Is Honey Better Than Sugar? 

Is honey better than sugar? Let's look at the pros and cons of choosing honey or sugar when it comes to sweetening your food and drink.

Is Honey Better Than Sugar?


Honey and sugar both are used to sweeten food, but they obviously have different tastes and textures. 

Honey and sugar are both carbohydrates that are made up of glucose and fructose. 

The proportions of glucose and fructose in honey and sugar are different: 

  • Sugar is 50% fructose and 50% glucose 
  • Honey is 40% fructose and 30% glucose 

What about the remaining 30% of honey? 

Honey also contains trace amounts of 

  • enzymes
  • amino acids 
  • B vitamins
  • vitamin C
  • minerals 
  • antioxidants 


These additional components may be responsible for some of the health benefits of honey. 

Many of the antioxidants found in honey are classified as flavonoids. Flavonoids have been reported to have antibacterial, anti-viral, anti-inflammatory and anti-allergenic properties. 


Honey is produced by bees from the nectar of flowers, and bees that feed on specific plants make honey with unique flavours. Here are a few of the many varities of honey: 

  • Acacia - very sweet with a pure, classic honey flavour 
  • Buckwheat - strong and spicy flavour which makes it great for marinades 
  • Eucalyptus - contains a hint of menthol flavour 
  • Sourwood - caramel-like and buttery
  • Wildflower - light, fruity, yet richly flavoured 

Honey has a lower GI (glycemic index) value than sugar, which means that it does not raise blood sugar levels as quickly. 

Honey has slightly more calories per teaspoon than sugar, but it is sweeter, so you may need less of it.


The health benefits of honey depend on its processing as well as the quality of the flowers the bees collect the honey from. Raw honey retains more nutrients than processed honey, since raw honey does not undergo the processes of being heated, pasturised, clarified, or filtered in any way. 


Unlike honey, sugar has no added vitamins or nutrients. Sugar is derived from sugar beet and sugar cane plants, and requires processing before it becomes the commonly-used refined, granulated table sugar.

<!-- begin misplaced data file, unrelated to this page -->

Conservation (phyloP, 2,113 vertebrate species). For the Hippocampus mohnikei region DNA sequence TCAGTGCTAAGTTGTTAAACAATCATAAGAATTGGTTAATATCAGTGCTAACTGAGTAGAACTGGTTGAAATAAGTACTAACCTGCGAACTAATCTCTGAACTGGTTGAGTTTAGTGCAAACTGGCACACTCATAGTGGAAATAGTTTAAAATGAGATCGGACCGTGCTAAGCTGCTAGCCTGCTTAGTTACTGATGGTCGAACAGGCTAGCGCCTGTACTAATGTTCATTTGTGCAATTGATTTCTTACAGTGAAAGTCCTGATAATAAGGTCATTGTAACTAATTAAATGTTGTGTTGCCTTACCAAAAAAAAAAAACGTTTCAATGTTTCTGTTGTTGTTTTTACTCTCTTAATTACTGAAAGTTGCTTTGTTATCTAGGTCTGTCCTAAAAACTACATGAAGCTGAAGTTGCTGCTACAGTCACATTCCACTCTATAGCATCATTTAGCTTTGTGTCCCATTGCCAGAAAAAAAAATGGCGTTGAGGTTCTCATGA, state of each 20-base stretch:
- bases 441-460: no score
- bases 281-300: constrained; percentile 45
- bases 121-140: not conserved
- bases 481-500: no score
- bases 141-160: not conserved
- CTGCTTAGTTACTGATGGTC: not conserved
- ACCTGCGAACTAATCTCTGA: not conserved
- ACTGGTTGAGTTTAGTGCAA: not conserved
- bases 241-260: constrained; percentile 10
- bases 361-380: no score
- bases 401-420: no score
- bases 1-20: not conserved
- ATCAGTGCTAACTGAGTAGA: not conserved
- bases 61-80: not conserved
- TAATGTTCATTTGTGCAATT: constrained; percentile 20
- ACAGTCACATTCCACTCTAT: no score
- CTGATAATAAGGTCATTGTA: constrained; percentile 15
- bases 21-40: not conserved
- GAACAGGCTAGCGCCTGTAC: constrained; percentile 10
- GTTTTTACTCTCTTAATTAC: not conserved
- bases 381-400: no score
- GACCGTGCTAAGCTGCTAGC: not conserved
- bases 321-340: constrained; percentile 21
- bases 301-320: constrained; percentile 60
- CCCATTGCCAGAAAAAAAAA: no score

White sugars are typically what you find in your sugar bowl. Brown sugars are made either by directly boiling a brown sugar syrup or mixing white sugar with various amounts of molasses. Liquid sugar is often used in drinks and is white granulated sugar that has been dissolved in water. 


Sugar can be an attractive cupboard staple because of its low cost and long shelf life. For the modern western diet, sugar makes many foods more palatable and thus it proves to be a versatile ingredient. 


Because sugar doesn't contain enyzmes, it may be harder to digest than honey. Sugar can also increase your risk of certain diseases, such as heart disease and type 2 diabetes. Weight gain and obesity are also associated with high sugar consumption. 


If consumed in large quantities, sugar can provide a quick burst of fuel followed by a sharp drop in energy. This sharp drop is often characterized by headaches, difficulty concentrating, and tiredness. 


However, sugar and honey have similar effects on blood glucose levels. An excess of each one can be problematic for people with diabetes and insulin resistance. 


Is honey better than sugar? Bottom Line: Honey and sugar can both be used in small quantities to make food and beverages more platable. Overall, honey has a better reputation because of its medicinal benefits, but both honey and sugar can have negative effects on your health when used in excess. It should be noted that if honey is your chosen sweetener, the best kind of honey to use is a raw variety, which retains more nutritional benefits. 

As far as taste goes, you can experiment with both in moderate quantities to figure out what taste you prefer. For instance, you might prefer honey in your tea, but choose sugar as a sweetener for baking. 


Here are some tips for the mindful consumption of honey and sugar: 

  • Cut portions in half - Instead of a full spoon, try using half a spoon of honey or sugar 
  • Use natural fruit purees - Use fruits like mashed bananas or apples, especially in baking 
  • If baking, only use 1/3 of recipe amount -  I like reducing the amount of sugar suggested in the recipe, and often it has little impact on the tastefulness 
  • Use extracts or sweet spices - Vanilla and cinammon are good choices to add sweetness to food and beverages without added calories 

Thanks for reading! On that note, have you tried this raw manuka honey?



Is Honey Better Than Sugar For Diabetics?

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